Start Summer Off Right with Cold Brew


I like coffee.

There, I’ve said it. At Travis CI, we all like a great cup of coffee (emphasis is on great!). We appreciate a good flat white (or flattie) just as much as a freshly brewed filter coffee.

But during summer, the heat calls for something different though. In our first newsletter last year, we introduced you to the iced AeroPress. Since then, I’ve added a few more brewing techniques to my repertoire.

San Francisco - SoMa: Blue Bottle Coffee - Kyoto-style Iced Cofee

One of them is the cold brew. While there are the going-all-out versions like this terrific contraption at Blue Bottle’s Mint St. shop in San Francisco, there are simpler versions out there, much more suitable for the little home brewer like me.

Making cold brew at home is surprisingly easy. All you need is some coffee grounds, fresh water and a jar. You put the water in the jar, add the coffee ground, put the glass in the fridge. It’s that easy!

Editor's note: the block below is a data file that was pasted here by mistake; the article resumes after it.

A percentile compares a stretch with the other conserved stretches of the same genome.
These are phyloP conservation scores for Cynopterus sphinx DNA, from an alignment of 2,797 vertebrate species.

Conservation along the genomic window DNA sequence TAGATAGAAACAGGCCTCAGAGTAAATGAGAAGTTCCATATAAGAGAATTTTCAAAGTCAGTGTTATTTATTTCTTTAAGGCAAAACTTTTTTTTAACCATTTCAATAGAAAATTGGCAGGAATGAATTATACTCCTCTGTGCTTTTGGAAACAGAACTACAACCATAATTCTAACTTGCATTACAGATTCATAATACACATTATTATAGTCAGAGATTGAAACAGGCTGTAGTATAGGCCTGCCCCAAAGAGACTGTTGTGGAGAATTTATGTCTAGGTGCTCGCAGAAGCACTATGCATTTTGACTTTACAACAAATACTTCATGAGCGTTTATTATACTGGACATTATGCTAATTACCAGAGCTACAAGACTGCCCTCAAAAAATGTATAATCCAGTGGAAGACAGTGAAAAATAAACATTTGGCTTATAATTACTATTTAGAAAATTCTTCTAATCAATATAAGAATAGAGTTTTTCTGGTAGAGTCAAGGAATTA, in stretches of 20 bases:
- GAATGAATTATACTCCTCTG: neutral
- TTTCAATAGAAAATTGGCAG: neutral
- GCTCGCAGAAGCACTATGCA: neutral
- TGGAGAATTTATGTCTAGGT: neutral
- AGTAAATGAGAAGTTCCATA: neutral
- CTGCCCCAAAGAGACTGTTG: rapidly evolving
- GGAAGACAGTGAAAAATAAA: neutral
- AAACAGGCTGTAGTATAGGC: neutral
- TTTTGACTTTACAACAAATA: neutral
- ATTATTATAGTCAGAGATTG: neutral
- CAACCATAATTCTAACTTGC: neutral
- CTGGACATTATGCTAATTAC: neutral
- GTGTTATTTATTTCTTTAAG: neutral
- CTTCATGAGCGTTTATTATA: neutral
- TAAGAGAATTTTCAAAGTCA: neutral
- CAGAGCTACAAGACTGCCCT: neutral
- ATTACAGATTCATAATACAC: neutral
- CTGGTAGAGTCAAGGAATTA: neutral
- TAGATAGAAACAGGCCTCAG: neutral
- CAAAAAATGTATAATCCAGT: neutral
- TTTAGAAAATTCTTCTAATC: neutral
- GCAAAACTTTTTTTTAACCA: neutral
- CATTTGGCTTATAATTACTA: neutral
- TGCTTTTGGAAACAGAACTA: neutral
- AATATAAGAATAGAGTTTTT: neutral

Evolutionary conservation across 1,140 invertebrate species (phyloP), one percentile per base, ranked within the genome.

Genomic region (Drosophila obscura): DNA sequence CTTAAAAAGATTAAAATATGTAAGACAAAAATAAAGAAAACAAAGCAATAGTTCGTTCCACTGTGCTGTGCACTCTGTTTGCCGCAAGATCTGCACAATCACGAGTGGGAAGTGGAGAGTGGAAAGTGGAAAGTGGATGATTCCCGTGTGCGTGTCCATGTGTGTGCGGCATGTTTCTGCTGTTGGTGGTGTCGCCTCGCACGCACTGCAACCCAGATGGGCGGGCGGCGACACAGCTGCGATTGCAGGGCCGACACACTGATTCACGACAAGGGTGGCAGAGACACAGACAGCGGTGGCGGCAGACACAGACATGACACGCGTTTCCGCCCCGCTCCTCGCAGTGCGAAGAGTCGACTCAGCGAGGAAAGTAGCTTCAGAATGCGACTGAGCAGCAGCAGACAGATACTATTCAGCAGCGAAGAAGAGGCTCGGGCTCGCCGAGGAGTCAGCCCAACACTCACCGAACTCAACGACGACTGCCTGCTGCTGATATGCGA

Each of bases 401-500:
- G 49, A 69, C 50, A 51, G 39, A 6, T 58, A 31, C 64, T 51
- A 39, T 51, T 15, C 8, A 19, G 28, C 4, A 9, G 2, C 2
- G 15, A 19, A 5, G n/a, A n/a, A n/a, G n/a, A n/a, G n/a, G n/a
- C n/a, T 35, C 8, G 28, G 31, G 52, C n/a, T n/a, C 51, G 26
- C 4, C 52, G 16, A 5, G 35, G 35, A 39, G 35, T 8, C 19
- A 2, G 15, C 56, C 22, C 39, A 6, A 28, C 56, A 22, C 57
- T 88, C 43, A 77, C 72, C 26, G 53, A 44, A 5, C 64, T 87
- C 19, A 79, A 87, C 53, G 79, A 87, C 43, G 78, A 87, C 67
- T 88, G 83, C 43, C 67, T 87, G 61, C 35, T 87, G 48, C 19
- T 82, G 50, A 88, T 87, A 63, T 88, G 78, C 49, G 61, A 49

The result is pretty amazing. The slow steeping process brings out the full flavours of the coffee, making cold brew very suitable for Ethiopian or Kenyan coffees, known for their fruity flavors. I’m currently using the Ethiopian Kochere from The Barn in Berlin. Yirgacheffes are among my favorite coffees out there, and the Kochere is no exception.

Hey, we merely skimmed the full instructions, so here’s a proper list of steps to make a cold brew at home (or at work, your colleagues will love you for this one!)

  • Use 9 grams of beans for every 100ml water, fresh beans are a must.
  • Grind the beans.
  • Pour water into a jar. Mason jars are great for this purpose, but any glass that closes properly will do. The bigger, the more cold brew you can make in one go.
  • Add the coffee grounds.
  • Give the whole thing a good stir.
  • Put in the fridge for at least 12 hours. The longer the better, but overnight works quite well.
  • Sift the brewage. This is a bit tricky, and I don’t recommend using paper filters. A cloth or a cloth filter from the Hario drip pot work much better. It’s also good to pour in batches, as lots of tiny sediments will collect in the filter, making the draining slower and slower.

Enjoy on ice!